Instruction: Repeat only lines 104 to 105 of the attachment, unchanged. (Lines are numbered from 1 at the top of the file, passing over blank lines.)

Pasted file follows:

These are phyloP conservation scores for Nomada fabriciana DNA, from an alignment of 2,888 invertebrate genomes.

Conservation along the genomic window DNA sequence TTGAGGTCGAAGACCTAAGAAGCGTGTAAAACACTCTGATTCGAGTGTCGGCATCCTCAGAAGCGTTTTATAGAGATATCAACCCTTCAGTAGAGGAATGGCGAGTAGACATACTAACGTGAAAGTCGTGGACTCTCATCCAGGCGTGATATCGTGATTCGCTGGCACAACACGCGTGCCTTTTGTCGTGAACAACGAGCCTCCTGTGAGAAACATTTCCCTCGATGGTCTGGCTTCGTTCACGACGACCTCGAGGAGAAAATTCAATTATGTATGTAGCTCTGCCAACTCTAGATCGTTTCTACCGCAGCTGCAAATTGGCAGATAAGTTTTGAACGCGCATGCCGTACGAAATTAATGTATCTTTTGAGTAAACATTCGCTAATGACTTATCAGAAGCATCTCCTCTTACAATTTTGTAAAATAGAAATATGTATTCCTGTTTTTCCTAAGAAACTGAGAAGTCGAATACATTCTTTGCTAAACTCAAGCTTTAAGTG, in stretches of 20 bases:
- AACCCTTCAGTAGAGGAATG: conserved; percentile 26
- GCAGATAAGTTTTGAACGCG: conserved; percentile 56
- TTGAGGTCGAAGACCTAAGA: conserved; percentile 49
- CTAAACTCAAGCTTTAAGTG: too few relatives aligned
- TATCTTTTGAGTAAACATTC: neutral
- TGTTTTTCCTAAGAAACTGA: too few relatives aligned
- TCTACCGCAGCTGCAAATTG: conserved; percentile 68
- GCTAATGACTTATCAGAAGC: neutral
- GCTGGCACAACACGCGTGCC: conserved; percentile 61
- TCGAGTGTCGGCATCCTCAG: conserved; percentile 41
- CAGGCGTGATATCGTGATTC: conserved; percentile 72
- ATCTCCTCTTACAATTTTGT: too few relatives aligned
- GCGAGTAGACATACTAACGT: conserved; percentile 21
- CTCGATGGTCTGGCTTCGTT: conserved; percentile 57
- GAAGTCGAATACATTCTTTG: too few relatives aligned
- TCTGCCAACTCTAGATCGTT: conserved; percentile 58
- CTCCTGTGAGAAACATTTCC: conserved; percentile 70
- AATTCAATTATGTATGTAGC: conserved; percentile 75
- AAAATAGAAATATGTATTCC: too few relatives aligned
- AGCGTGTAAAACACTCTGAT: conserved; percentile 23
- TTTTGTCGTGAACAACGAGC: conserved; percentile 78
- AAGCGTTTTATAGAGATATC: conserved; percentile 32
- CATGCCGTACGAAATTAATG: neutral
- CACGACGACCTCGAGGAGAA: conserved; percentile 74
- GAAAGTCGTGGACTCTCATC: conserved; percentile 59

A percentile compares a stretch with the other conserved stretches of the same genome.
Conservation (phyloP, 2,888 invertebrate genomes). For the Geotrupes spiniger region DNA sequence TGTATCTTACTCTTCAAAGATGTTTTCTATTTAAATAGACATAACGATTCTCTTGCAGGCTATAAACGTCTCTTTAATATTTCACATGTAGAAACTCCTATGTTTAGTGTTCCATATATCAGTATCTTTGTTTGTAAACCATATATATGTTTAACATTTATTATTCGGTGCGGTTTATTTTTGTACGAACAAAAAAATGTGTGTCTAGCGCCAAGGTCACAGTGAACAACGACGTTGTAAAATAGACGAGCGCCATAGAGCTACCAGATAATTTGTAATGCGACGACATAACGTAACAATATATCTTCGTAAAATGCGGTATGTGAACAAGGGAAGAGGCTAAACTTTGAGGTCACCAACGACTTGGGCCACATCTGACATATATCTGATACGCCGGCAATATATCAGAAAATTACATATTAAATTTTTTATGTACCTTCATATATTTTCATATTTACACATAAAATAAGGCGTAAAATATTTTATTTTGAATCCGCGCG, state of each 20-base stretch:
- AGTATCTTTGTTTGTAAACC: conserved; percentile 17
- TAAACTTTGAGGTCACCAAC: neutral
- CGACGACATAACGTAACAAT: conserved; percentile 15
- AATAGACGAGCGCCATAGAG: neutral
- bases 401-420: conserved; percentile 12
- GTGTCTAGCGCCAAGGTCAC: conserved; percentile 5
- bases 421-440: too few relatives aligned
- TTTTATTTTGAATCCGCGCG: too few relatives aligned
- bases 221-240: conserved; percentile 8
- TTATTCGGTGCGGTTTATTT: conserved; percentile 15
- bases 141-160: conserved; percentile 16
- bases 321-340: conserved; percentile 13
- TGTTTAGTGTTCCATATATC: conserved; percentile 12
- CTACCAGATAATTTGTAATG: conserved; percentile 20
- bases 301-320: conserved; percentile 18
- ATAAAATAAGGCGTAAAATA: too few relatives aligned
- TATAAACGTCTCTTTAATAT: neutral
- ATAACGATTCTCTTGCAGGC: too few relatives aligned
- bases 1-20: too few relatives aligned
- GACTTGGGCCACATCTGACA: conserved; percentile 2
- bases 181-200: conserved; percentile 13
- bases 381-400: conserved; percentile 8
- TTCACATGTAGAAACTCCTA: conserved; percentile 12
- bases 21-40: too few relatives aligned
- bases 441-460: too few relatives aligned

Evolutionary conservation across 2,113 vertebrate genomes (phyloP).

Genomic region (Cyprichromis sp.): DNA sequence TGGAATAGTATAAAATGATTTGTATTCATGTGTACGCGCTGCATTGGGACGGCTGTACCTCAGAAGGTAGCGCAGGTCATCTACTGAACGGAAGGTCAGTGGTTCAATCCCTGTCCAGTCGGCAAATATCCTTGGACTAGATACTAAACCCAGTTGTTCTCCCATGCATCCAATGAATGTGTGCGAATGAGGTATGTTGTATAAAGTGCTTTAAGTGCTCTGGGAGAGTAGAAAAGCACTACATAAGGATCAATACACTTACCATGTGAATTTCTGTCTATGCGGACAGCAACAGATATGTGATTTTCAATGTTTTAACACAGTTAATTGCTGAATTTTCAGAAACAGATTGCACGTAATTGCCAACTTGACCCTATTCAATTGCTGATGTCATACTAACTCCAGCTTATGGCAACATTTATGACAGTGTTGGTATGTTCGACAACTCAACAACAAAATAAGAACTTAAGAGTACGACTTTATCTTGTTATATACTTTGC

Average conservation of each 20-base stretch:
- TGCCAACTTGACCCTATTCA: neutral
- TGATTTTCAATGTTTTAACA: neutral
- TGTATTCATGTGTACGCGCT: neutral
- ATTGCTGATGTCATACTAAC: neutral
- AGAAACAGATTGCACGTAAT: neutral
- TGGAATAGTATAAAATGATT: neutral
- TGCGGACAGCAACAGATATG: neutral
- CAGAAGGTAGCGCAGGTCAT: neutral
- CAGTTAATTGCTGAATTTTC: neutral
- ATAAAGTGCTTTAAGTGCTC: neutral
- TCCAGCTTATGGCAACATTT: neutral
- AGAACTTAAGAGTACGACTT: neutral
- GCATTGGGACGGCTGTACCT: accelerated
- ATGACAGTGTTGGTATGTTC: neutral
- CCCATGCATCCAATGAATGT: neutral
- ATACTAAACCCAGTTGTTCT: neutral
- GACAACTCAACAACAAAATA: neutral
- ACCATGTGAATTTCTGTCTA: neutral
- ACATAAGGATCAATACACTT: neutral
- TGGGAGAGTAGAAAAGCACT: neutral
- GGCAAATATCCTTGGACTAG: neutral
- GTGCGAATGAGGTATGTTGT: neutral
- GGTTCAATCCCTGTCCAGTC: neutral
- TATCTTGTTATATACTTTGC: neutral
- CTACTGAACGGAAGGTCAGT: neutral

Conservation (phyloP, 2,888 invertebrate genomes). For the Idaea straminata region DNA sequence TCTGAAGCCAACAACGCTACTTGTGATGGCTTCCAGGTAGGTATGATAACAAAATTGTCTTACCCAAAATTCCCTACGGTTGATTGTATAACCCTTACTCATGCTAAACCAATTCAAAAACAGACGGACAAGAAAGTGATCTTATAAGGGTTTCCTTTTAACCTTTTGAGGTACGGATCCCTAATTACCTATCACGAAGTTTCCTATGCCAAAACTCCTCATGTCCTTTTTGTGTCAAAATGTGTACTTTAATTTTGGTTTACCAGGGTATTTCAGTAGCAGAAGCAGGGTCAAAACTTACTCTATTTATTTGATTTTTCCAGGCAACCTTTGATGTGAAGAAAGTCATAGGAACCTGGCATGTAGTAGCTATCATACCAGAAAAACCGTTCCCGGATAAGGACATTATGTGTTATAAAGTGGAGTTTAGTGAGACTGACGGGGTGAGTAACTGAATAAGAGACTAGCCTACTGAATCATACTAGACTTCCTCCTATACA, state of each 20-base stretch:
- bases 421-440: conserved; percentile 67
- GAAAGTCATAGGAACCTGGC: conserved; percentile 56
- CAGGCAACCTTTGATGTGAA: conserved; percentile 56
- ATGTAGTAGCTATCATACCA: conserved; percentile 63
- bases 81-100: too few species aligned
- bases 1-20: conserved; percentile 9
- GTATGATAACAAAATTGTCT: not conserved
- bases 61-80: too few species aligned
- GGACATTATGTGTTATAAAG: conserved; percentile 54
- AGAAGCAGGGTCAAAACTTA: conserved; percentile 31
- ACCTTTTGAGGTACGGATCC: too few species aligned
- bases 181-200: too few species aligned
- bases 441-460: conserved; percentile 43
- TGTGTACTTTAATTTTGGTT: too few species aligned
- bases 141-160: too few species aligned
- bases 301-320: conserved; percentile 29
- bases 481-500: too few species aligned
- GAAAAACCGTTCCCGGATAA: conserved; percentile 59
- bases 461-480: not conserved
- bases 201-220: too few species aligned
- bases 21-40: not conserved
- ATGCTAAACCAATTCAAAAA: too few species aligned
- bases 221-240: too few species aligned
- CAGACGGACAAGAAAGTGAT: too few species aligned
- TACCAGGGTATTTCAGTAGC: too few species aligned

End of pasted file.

- bases 21-40: not conserved
- ATGCTAAACCAATTCAAAAA: too few species aligned